Performance Review: Nick Cave at the Factory
Nick Cave & the Bad Seeds at the Electric Factory, October 7th
Ten words or less … Imagine if Leonard Cohen were a prolific, shameless showman.
Strengths … Nick Cave is both high priest and card shark, the sort of reverend who finishes the Sunday benediction then deals a round of five-card stud in the shed out back. He and the Bad Seeds came on stage looking like proper gentlemen. But a couple of songs in, the suit jackets came off, the shirts untucked. One song more and they started undoing their buttons.
Cave is about 50 years old now, but twentysomethings comprised the majority of his audience at the Electric Factory. All you can say is, he did it: He got older and retained his cool. Even the kids understand. And his set at the Electric Factory galvanized the faithful. He resurrected “Tupelo,” from 1985’s The First Born Is Dead, as a kind of tell-it-like-it-is gospel song — the people pray for salvation, but God keeps watching, you know, from a distance. “Weeping Song” swung like jazz and “Papa Won’t Leave You, Henry,” seemed somehow elemental, like the sheet music and lyrics had been found, cracked and yellowed, author unknown, just floating in the breeze. The new songs from Dig, Lazarus, Dig!!! had their teeth sharpened in the trip from the studio to the stage.
And Cave is still volatile enough that when his keyboard didn’t work the first time he laid his hands on it, he sneered and kicked the thing off its stand. He pissed off his right-hand man, Mick Harvey, by telling him where to stand one too many times. And he looked ready to gut a tech who had trouble unwrapping an electrical cord from around his mike stand. But Cave was downright warm toward the audience, singling out individual people to sing to throughout the night. When he delivered the pretty, I’ve-found-Jesus ballad “Into My Arms,” he appeared to soothe his own savage breast — and set the audience swooning. All night long he was a tender menace, and could have had any girl in the room.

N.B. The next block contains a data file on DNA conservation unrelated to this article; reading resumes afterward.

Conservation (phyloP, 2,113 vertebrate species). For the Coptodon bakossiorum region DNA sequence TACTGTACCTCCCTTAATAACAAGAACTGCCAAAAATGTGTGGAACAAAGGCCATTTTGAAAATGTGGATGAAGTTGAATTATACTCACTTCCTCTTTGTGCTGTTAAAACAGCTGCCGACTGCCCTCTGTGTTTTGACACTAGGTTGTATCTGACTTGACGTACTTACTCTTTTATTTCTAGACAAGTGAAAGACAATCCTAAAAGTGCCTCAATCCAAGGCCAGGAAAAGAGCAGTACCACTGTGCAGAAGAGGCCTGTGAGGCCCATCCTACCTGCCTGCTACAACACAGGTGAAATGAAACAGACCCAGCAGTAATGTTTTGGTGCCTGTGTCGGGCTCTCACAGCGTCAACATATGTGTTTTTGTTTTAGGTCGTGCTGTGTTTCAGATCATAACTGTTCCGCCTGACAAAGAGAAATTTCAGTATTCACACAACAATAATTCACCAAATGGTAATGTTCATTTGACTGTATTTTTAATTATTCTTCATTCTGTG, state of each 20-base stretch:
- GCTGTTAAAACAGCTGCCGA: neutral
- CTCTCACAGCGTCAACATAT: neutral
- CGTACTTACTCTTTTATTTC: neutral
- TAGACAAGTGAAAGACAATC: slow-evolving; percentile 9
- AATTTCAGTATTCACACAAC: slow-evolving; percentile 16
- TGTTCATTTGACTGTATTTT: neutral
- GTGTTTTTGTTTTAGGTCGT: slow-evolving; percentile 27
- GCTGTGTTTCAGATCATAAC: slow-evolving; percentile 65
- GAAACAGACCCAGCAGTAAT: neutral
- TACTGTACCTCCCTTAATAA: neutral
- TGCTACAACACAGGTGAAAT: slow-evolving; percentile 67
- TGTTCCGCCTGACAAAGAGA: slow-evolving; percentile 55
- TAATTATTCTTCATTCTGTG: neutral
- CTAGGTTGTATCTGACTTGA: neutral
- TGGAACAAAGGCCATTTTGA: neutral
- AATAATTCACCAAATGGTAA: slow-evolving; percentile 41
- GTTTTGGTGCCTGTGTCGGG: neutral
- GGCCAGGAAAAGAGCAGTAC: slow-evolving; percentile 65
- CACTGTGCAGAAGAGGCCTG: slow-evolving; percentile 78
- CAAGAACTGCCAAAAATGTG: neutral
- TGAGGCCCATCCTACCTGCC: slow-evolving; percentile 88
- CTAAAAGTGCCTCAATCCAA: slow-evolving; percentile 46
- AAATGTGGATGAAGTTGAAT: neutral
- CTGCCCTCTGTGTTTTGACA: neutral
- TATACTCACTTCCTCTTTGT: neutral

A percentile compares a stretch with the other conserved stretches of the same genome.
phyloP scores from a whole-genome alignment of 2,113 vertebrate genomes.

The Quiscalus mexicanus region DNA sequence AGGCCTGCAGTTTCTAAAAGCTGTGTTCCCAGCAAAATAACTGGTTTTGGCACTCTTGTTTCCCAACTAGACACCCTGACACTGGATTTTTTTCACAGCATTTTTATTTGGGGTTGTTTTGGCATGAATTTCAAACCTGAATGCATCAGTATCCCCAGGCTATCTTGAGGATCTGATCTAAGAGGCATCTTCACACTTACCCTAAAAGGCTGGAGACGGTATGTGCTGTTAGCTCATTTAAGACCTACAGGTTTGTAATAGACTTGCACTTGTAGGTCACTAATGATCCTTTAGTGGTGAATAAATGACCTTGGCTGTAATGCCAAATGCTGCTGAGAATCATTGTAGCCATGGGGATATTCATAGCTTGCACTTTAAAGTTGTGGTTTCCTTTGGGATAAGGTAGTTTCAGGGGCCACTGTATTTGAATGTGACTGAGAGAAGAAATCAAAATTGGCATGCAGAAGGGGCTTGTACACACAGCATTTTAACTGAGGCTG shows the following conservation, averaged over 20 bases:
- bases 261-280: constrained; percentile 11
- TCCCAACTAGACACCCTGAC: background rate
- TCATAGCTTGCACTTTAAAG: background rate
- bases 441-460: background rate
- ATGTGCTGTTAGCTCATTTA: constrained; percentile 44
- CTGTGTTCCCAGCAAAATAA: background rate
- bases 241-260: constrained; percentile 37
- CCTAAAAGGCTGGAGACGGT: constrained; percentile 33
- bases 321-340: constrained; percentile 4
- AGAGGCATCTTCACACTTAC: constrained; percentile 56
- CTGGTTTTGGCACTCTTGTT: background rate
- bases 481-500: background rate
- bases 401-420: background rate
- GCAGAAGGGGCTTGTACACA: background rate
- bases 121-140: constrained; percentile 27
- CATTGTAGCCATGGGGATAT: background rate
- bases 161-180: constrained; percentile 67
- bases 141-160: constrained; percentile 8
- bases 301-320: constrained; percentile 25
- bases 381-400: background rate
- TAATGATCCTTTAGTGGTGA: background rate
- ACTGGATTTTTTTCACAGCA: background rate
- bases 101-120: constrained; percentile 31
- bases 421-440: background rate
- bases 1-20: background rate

Weaknesses … The set list was short for an artist of Cave’s longevity: just 90 minutes, including encores. He could have played another hour without wearing out his welcome. Oh, and then there’s the mustache. Cave is overcompensating for his balding pate with a porn-star special of thick black hair across his upper lip. It “works” for him only because the caterpillar lip fits his eccentric persona.
Verdict … Cave is the most hyper-literate songwriter currently working in rock. And after performing for roughly 35 years now, he seems to grow right up out of the stage. I wish you could have been there.